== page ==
The box is predominately white and features sleek curves. There is a black middle section that slopes like a skateboard ramp. This is where the components are held and there appears to be some ventilation on the edges for cooling. Sony’s signature blue lighting accents the edges of the box, giving the console a futuristic look. On the front of the console are USB-A and USB-C ports.
I really like how it looks but not everyone is so enthusiastic about the design. The divisive aesthetic has sparked some polarizing opinions, much like the new DualSense controller, which also features a mostly white color scheme with some black and blue accents.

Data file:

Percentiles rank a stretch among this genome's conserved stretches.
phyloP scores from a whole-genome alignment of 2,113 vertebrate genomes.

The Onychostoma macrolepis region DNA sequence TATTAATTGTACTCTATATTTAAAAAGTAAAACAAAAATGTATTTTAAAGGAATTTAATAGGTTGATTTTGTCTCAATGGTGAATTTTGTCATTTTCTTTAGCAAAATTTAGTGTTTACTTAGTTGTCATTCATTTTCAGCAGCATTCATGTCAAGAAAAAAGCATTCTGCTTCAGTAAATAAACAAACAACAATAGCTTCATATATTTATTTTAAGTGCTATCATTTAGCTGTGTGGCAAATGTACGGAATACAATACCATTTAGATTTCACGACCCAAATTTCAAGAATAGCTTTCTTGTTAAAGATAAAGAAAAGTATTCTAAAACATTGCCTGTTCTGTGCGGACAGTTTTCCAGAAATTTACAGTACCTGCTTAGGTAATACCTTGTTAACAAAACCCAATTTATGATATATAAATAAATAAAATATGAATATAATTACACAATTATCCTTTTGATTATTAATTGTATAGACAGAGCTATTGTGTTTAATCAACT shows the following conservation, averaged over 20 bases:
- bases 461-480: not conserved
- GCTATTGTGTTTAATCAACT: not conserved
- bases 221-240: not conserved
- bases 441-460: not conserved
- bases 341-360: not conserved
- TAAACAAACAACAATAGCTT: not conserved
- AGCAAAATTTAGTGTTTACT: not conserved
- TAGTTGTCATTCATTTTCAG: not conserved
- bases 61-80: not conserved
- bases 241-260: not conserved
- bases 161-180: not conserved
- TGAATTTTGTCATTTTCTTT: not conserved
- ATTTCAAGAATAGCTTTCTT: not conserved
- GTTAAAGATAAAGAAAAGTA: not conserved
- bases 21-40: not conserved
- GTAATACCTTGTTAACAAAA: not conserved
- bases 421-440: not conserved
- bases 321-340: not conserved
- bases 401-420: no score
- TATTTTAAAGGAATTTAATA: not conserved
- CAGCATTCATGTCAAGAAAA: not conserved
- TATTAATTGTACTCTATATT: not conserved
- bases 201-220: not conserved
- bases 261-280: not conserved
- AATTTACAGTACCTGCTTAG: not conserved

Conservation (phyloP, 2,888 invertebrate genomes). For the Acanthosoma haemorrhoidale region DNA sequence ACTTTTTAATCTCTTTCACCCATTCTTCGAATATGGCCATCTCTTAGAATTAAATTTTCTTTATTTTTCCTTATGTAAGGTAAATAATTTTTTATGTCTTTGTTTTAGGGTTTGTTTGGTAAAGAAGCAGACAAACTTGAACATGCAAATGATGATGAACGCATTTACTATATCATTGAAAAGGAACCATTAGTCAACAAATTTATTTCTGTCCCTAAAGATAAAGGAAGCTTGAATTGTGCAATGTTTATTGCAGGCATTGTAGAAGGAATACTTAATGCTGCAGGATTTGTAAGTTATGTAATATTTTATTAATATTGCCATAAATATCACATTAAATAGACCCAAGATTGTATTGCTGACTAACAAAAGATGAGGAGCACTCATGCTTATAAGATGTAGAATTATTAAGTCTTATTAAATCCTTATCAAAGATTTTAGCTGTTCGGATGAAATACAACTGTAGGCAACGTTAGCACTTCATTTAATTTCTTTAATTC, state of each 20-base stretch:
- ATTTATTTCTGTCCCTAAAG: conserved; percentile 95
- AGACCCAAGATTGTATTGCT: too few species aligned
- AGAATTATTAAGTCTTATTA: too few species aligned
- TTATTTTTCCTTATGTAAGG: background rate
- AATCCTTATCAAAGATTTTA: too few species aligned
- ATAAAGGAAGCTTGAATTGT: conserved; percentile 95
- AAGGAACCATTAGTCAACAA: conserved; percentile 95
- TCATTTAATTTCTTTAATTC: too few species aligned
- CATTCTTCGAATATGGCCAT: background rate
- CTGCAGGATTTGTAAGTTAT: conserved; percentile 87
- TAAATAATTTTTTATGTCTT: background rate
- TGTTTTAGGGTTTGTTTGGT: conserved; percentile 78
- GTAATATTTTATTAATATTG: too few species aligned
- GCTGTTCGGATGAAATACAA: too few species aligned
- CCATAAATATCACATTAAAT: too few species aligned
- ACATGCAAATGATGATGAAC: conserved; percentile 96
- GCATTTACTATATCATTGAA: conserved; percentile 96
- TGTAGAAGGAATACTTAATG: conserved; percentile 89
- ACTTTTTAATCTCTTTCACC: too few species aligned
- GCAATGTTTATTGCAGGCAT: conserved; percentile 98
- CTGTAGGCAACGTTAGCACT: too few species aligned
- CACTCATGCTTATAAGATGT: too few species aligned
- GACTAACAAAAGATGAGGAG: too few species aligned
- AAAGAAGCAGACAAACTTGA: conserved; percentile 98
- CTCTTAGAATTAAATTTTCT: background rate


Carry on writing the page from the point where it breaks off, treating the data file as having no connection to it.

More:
Winner: Draw. Design is so subjective that our preferences don’t really matter here. The PS5 is objectively a more interesting looking console, but its massive size could be a problem for some. Now if overheating actually proves to be a problem for the Xbox Series X due to its design this will definitely flip to a win for Sony.
Xbox Series X vs. PS5: Specs
|Xbox Series X||PS5|
|CPU||8x Cores @ 3.8 GHz (3.66 GHz w/ SMT) Custom Zen 2 CPU||8x Cores @ 3.5 GHz (variable frequency)|
|GPU||12 TFLOPS, 52 CUs @ 1.825 GHz Custom RDNA 2 GPU||10.3 TFLOPS, 36 CUs @ 2.33 GHz (variable frequency)|
|Die size||360.45 mm||TBD|
|Memory||16 GB GDDR6 w/ 320mb bus||16 GB GDDR6|
|Memory bandwidth||10GB @ 560 GB/s, 6GB @ 336 GB/s||448 GB/s|
|Internal Storage||1 TB Custom NVME SSD||825 GB Custom NVME SSD|
|I/O Throughput||2.4 GB/s (Raw), 4.8 GB/s (Compressed, with custom hardware decompression block)||5.5 GB/s (Raw), up to 8-9GB/s (Compressed)|